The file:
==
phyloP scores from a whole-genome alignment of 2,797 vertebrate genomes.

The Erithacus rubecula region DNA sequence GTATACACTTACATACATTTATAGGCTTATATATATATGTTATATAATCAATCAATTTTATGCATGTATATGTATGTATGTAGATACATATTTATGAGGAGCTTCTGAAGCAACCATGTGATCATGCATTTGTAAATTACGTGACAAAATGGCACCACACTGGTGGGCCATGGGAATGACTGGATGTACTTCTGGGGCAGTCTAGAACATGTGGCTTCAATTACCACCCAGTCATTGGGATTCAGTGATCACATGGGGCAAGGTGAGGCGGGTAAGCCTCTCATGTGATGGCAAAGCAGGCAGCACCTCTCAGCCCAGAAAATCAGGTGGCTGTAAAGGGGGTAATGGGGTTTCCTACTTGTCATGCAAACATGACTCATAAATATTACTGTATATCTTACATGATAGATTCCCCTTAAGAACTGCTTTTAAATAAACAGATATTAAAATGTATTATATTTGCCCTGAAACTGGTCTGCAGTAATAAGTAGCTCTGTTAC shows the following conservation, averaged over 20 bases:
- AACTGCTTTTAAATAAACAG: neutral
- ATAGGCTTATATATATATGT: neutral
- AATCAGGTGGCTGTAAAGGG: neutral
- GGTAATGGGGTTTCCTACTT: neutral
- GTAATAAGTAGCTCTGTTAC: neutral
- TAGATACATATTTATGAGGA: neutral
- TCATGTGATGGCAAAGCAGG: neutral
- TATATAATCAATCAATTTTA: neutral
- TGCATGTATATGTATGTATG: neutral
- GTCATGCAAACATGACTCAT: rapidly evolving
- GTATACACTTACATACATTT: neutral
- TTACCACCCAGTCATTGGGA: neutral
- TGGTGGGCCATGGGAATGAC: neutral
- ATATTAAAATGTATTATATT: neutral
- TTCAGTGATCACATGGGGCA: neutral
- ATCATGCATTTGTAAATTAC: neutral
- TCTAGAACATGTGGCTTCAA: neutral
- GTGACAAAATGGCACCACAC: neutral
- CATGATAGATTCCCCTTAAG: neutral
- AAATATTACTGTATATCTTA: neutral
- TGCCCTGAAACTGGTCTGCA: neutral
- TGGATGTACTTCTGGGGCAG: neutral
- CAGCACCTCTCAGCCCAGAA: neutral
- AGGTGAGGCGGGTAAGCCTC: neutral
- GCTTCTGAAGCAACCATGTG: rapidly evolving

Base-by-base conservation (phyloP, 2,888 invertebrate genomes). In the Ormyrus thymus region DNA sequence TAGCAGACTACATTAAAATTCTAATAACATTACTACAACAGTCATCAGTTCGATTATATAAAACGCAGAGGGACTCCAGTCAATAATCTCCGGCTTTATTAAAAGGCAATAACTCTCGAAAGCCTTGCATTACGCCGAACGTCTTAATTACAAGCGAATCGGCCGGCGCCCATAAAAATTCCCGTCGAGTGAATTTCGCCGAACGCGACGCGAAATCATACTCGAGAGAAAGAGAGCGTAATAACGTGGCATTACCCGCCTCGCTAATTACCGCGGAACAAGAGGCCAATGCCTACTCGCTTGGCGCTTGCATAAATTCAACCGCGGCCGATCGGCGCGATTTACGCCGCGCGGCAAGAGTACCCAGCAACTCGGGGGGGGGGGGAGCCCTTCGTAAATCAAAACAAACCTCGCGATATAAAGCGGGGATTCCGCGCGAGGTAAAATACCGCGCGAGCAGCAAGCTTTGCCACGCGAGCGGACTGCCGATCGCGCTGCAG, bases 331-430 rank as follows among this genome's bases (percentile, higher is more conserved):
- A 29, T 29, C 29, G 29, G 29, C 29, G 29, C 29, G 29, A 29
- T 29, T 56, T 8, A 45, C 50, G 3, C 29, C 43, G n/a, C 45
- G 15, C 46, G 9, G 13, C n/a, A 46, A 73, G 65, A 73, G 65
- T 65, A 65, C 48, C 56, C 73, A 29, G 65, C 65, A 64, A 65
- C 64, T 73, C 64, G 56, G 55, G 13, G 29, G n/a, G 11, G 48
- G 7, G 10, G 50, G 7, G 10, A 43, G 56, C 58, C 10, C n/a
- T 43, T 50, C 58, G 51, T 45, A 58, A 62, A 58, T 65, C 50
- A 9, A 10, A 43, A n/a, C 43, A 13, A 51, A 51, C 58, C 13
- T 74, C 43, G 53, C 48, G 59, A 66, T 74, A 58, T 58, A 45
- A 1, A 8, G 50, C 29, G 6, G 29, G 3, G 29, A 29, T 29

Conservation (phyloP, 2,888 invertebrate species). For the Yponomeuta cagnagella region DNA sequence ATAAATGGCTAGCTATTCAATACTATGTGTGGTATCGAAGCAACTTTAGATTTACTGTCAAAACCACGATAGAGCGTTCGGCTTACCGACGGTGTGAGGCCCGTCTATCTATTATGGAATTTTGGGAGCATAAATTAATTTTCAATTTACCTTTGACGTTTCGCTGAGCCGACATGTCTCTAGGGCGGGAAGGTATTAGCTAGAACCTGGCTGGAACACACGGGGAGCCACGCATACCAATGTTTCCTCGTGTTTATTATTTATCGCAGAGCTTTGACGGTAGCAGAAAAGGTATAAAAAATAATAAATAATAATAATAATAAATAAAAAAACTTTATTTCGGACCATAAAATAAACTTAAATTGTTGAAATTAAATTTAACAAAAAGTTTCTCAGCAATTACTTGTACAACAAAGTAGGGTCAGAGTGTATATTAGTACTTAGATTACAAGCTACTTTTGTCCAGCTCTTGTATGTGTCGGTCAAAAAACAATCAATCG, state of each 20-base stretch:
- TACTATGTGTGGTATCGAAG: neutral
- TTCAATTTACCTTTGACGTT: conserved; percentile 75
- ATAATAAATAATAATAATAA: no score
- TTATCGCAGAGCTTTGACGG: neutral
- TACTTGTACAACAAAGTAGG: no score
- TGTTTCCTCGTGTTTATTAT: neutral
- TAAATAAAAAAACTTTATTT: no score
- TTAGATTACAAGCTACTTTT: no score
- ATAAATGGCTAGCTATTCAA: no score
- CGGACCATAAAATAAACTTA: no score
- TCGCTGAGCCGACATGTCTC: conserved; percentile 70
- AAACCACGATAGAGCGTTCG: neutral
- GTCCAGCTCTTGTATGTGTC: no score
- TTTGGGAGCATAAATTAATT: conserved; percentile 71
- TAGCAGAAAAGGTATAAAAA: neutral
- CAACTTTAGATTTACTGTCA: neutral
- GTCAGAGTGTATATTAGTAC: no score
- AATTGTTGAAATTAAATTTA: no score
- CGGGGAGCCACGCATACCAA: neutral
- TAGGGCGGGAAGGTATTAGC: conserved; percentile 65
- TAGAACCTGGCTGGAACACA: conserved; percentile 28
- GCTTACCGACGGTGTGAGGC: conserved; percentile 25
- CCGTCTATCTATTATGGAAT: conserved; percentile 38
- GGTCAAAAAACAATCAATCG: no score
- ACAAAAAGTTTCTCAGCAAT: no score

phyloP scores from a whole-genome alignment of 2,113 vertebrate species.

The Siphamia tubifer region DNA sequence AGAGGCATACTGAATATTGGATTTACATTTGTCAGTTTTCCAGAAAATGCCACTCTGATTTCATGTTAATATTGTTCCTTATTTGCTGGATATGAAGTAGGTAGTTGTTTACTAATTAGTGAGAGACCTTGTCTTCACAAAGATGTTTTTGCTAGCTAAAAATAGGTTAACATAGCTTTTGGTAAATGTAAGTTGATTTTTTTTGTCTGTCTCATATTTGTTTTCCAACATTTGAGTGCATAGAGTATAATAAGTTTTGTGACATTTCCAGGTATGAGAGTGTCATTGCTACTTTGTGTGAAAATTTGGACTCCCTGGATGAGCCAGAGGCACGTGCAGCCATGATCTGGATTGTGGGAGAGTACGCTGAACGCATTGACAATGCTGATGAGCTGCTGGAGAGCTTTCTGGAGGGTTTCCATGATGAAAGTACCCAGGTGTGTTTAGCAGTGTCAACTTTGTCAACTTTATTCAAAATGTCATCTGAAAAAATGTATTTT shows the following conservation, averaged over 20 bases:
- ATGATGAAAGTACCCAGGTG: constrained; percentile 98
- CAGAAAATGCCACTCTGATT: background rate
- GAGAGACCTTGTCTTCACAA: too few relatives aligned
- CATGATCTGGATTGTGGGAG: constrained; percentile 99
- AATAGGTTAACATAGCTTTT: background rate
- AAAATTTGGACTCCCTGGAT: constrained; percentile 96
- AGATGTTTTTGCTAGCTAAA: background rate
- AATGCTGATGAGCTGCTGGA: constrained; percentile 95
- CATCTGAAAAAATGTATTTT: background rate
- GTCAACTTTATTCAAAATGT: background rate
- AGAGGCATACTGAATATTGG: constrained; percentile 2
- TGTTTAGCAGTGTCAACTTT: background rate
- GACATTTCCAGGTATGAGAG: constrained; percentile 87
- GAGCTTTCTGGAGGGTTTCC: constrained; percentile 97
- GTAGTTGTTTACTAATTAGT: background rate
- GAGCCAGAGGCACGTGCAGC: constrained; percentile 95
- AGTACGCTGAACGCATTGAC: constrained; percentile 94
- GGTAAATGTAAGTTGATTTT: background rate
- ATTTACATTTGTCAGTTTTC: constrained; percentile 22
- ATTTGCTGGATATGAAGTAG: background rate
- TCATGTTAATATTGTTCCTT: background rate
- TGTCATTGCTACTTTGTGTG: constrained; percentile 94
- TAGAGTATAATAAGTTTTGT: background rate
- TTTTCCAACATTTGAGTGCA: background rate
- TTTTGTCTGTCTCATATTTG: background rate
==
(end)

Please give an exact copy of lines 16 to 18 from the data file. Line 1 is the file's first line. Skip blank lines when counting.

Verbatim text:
- ATATTAAAATGTATTATATT: neutral
- TTCAGTGATCACATGGGGCA: neutral
- ATCATGCATTTGTAAATTAC: neutral